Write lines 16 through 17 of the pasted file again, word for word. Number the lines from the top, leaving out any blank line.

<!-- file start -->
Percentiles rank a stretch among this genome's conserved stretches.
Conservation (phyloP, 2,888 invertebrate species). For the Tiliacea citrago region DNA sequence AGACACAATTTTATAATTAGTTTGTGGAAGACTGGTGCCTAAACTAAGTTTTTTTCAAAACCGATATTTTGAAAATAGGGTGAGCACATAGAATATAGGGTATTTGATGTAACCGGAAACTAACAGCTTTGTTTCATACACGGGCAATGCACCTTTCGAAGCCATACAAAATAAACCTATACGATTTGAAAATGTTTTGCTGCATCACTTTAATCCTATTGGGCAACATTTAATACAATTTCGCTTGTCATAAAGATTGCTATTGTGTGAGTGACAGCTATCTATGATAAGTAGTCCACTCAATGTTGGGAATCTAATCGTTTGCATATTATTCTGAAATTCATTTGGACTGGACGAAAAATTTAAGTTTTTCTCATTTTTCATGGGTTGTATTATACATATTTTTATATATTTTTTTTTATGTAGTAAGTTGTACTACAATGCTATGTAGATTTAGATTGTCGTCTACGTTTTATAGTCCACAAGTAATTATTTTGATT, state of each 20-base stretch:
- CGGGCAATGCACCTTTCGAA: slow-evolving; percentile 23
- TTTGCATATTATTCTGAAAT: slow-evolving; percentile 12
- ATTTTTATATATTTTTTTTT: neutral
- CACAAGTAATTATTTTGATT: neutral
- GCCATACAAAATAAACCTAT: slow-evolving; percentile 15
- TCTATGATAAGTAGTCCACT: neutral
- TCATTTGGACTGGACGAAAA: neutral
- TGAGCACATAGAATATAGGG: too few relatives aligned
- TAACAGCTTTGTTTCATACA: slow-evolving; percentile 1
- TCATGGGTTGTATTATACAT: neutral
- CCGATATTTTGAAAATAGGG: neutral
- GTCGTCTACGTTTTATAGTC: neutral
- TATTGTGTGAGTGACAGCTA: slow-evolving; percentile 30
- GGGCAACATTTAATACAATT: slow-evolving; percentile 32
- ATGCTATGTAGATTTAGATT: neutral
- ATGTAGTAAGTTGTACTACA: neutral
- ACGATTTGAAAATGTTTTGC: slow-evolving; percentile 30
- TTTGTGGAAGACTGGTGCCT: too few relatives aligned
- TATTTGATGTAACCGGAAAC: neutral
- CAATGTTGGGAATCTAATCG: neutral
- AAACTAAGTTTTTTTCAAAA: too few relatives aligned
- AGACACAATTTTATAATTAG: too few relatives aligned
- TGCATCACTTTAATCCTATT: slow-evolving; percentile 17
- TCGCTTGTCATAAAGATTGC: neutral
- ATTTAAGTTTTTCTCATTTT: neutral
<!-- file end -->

- GGGCAACATTTAATACAATT: slow-evolving; percentile 32
- ATGCTATGTAGATTTAGATT: neutral